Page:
experienced tattoo artist to ensure that the proportions are right and the correct areas are filled

in versus what is left bare.

Hand-poked Tattoos

Hand-poked tattoos—also known as stick-and-pokes or machine-free tattoos—are
designs that are created manually. Rather than the tattoo artist using a rotary or coil machine
to insert the ink into the skin, hand-poking is done by attaching a needle (professionals use
tattoo-grade needles) to a rod-shaped element, like a pencil, to create an analog tattoo
machine. They are less invasive, less painful, and “less intimidating” than a machine-done
tattoo, notes Jamerson of Brooklyn-based tattoo studio Nascent Flash.
While hand-poking is a return to the origins of tattooing, the designs aren’t necessarily
minimal or basic themselves; some may look “handmade,” says Jamerson, but there are
artists whose hand-poked art almost looks like it was done by a machine. It’s best to find an
artist whose portfolio you like first to ensure your stick-and-poke looks exactly how you want

Words and Phrases

Word and phrase tattoos, which are sometimes called “script” when referring to cursive
designs, are popular because there are no real rules or structure to them—other than that they
have to contain letters. You can take a word or phrase and add an image to it as well,
essentially mixing different styles of tattoos into one. Of course, no matter what you want
your word or phrase tattoo to look like, whether it’s large and dark or small and bright, it’s
still a good idea to get it done by a tattoo artist experienced in words and phrases to make
sure the spelling is accurate and the design looks good.

Floral Tattoos

Floral tattoos have a range of meanings depending on the type of blossom you get (a lily,
for example, represents both devotion and purity). On the other hand, floral tattoos could also
be purely aesthetic, as flowers are a common love and tend to feel dainty in tattoo form.
There are dozens of different options for what flowers you can get tattooed, so it can be as
complex or simple as you want, with any design elements from vivid colors to heavy black
outlines. Some common floral tattoos include roses, lavender, lotuses, and laurels, but
there is no real limit to what florals you can get inked—as long as you find an experienced
tattoo artist with the ability to create it.

Line Art Tattoos

“I noticed line art tattoos begin to blow up around 2015 on Instagram,” says Astrid
Elisabeth, co-founder of Somewhere Tattoo in Queens, NY. “I actually taught myself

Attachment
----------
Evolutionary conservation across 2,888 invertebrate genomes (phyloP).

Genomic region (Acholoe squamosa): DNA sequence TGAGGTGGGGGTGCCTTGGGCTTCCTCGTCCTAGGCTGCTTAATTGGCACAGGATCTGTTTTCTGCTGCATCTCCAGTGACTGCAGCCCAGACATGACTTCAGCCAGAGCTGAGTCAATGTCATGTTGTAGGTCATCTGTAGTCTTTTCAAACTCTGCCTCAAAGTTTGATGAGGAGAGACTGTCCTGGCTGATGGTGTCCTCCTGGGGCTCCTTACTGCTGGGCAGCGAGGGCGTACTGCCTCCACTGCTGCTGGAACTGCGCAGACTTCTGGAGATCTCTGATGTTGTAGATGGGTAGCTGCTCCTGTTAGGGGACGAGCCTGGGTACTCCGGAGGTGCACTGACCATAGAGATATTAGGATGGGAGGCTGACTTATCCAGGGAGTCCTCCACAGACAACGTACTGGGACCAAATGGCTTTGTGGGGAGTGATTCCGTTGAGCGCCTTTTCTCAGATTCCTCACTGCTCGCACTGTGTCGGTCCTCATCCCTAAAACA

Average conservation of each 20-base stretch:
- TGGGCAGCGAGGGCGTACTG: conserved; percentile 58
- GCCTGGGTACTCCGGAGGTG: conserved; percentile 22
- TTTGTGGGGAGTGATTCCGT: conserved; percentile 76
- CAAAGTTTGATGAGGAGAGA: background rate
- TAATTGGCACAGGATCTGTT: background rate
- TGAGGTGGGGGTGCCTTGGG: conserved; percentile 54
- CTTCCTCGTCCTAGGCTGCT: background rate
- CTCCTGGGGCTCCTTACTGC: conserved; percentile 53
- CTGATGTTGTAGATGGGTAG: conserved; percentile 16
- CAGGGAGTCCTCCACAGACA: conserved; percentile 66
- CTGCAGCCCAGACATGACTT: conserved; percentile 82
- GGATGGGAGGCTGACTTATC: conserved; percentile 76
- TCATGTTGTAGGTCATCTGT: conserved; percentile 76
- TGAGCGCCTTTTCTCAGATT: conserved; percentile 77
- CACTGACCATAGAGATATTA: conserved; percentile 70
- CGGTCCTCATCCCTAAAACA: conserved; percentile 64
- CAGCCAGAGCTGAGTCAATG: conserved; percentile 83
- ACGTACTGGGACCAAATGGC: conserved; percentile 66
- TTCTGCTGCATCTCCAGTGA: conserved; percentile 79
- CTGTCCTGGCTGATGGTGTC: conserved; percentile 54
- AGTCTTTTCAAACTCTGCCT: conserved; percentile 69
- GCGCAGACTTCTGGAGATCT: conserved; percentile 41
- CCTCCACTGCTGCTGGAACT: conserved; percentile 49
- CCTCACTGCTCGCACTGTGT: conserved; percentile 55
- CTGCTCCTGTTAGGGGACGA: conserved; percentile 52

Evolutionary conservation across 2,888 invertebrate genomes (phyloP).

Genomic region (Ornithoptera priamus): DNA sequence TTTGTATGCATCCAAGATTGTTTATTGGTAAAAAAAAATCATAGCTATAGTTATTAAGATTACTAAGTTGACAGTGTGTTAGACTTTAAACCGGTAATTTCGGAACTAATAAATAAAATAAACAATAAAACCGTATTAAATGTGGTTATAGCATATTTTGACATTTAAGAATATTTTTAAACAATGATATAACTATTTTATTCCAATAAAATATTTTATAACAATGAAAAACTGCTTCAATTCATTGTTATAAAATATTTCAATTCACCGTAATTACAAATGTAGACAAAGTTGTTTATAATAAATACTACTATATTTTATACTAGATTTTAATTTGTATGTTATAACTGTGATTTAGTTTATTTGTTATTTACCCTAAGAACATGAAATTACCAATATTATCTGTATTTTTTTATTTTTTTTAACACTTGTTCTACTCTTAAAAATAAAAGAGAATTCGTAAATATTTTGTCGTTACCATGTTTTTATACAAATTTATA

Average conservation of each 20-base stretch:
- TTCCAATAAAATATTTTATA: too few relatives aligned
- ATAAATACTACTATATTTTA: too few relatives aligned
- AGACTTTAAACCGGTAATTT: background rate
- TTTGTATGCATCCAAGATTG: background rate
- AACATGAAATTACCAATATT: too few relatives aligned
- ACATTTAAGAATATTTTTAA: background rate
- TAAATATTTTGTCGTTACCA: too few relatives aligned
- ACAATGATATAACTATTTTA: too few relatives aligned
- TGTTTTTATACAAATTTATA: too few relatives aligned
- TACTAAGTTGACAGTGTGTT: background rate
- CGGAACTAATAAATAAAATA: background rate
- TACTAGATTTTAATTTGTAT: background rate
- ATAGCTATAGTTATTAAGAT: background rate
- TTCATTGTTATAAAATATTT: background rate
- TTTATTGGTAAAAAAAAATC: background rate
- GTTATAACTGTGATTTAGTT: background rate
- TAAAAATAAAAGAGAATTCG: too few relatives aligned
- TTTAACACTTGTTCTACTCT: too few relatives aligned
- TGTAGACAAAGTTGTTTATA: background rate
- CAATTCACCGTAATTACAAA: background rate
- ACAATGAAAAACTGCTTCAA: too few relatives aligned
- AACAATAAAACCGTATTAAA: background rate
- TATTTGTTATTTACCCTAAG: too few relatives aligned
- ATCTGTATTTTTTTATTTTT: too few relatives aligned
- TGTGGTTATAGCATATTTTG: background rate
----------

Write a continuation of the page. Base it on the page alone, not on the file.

to tattoo because I couldn’t find anyone embracing this style. Since then, they seem to have
exploded in popularity.”
Line art tattoos look as though the design is one continuous line that wraps around and even
overlaps. Almost any design can be done in a line art style—as long as it’s the right size, says

Watercolor Tattoos

Watercolor tattoos are designs done in a way that mimics the look and fluidity of a
watercolor painting with pigment. From ink with bold lines and abstract patterns to tattoos
with a soft look and pastel color palette, any image looks good in a watercolor style; they can
even work as cover-up tattoos because of their fluid look and the need to fill up space.
The watercolor effect is achieved by using the same general techniques as any other tattoo
style, says tattoo artist Britta Christiansen. A common misconception is that less ink is
used than in traditional designs, but the opposite is the case. The same needles and depth are
used, notes Christiansen, but the design employs a wider range of ink colors to create a fading
gradient effect.
“If a particular watercolor tattoo would include the color red, I will typically use at least five
different red tones, from dark red to light red, in order to create a watercolor effect,” says
Although a large color gradient is one element of a successful watercolor tattoo, Christiansen
says that the real way to create a good-looking and lasting watercolor tattoo is the contrast,
not the color choice. The style can be achieved with black and shades of grey just as well
as it can be with pastel or vivid colors the key is to have a thorough understanding of the
underlying skin tone and how the colors mix together.

Abstract Tattoos

Abstract art is based around the idea of representing concepts through art that don’t
necessarily represent the reality around us but instead focus on the shapes, colors, and
textures that make up that reality. Abstract tattoos follow the same principles by using more
aesthetic imagery, like random shapes, blobs of color, and different line styles. These designs
tend to focus more on how it looks rather than what it means, and artists often develop their
own styles based on their experiences and likes.
Because abstract tattoos stick to such specific concepts, the tattoo itself becomes a work of art
and tends to represent the artist—like a signature on a painting. It’s important to find an
experienced tattoo artist whose work you like when looking at abstract tattoos to be sure it
fits your aesthetic and what you want for your ink.